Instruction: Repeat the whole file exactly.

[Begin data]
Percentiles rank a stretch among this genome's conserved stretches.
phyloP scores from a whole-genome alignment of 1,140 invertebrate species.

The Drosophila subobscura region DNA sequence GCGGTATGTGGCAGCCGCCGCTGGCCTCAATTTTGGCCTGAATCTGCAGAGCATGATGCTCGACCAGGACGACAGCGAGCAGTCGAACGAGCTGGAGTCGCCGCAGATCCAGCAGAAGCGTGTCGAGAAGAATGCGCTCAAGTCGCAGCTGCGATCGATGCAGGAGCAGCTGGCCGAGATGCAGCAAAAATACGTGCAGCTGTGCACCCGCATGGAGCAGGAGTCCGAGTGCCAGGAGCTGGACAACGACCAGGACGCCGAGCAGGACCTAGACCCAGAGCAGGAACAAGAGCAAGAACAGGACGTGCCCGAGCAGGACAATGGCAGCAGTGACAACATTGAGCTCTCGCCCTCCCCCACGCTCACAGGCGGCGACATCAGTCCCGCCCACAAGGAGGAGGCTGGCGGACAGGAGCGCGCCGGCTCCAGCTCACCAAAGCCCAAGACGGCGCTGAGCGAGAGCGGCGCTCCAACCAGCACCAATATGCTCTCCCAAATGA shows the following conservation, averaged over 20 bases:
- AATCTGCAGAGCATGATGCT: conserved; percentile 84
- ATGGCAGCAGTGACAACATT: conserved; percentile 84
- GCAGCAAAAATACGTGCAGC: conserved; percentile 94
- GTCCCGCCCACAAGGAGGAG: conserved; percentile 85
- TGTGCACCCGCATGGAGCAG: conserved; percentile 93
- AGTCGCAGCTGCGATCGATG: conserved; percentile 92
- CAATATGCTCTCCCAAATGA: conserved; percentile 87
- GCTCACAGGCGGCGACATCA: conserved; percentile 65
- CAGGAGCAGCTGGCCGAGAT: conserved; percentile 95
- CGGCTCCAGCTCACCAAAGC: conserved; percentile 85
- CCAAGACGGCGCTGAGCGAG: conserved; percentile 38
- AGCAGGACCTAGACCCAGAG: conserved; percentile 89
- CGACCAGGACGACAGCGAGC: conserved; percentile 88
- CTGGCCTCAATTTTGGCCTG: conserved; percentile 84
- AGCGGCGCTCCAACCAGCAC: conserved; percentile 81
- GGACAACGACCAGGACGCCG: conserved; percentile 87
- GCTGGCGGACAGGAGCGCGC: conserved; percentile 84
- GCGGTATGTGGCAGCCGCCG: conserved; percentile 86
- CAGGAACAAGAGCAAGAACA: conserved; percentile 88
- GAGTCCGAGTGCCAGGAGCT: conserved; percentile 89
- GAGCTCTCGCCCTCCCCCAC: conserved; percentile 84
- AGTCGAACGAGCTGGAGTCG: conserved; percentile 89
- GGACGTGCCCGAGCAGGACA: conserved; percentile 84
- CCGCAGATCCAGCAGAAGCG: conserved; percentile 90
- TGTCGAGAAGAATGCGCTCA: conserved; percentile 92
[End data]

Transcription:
Percentiles rank a stretch among this genome's conserved stretches.
phyloP scores from a whole-genome alignment of 1,140 invertebrate species.

The Drosophila subobscura region DNA sequence GCGGTATGTGGCAGCCGCCGCTGGCCTCAATTTTGGCCTGAATCTGCAGAGCATGATGCTCGACCAGGACGACAGCGAGCAGTCGAACGAGCTGGAGTCGCCGCAGATCCAGCAGAAGCGTGTCGAGAAGAATGCGCTCAAGTCGCAGCTGCGATCGATGCAGGAGCAGCTGGCCGAGATGCAGCAAAAATACGTGCAGCTGTGCACCCGCATGGAGCAGGAGTCCGAGTGCCAGGAGCTGGACAACGACCAGGACGCCGAGCAGGACCTAGACCCAGAGCAGGAACAAGAGCAAGAACAGGACGTGCCCGAGCAGGACAATGGCAGCAGTGACAACATTGAGCTCTCGCCCTCCCCCACGCTCACAGGCGGCGACATCAGTCCCGCCCACAAGGAGGAGGCTGGCGGACAGGAGCGCGCCGGCTCCAGCTCACCAAAGCCCAAGACGGCGCTGAGCGAGAGCGGCGCTCCAACCAGCACCAATATGCTCTCCCAAATGA shows the following conservation, averaged over 20 bases:
- AATCTGCAGAGCATGATGCT: conserved; percentile 84
- ATGGCAGCAGTGACAACATT: conserved; percentile 84
- GCAGCAAAAATACGTGCAGC: conserved; percentile 94
- GTCCCGCCCACAAGGAGGAG: conserved; percentile 85
- TGTGCACCCGCATGGAGCAG: conserved; percentile 93
- AGTCGCAGCTGCGATCGATG: conserved; percentile 92
- CAATATGCTCTCCCAAATGA: conserved; percentile 87
- GCTCACAGGCGGCGACATCA: conserved; percentile 65
- CAGGAGCAGCTGGCCGAGAT: conserved; percentile 95
- CGGCTCCAGCTCACCAAAGC: conserved; percentile 85
- CCAAGACGGCGCTGAGCGAG: conserved; percentile 38
- AGCAGGACCTAGACCCAGAG: conserved; percentile 89
- CGACCAGGACGACAGCGAGC: conserved; percentile 88
- CTGGCCTCAATTTTGGCCTG: conserved; percentile 84
- AGCGGCGCTCCAACCAGCAC: conserved; percentile 81
- GGACAACGACCAGGACGCCG: conserved; percentile 87
- GCTGGCGGACAGGAGCGCGC: conserved; percentile 84
- GCGGTATGTGGCAGCCGCCG: conserved; percentile 86
- CAGGAACAAGAGCAAGAACA: conserved; percentile 88
- GAGTCCGAGTGCCAGGAGCT: conserved; percentile 89
- GAGCTCTCGCCCTCCCCCAC: conserved; percentile 84
- AGTCGAACGAGCTGGAGTCG: conserved; percentile 89
- GGACGTGCCCGAGCAGGACA: conserved; percentile 84
- CCGCAGATCCAGCAGAAGCG: conserved; percentile 90
- TGTCGAGAAGAATGCGCTCA: conserved; percentile 92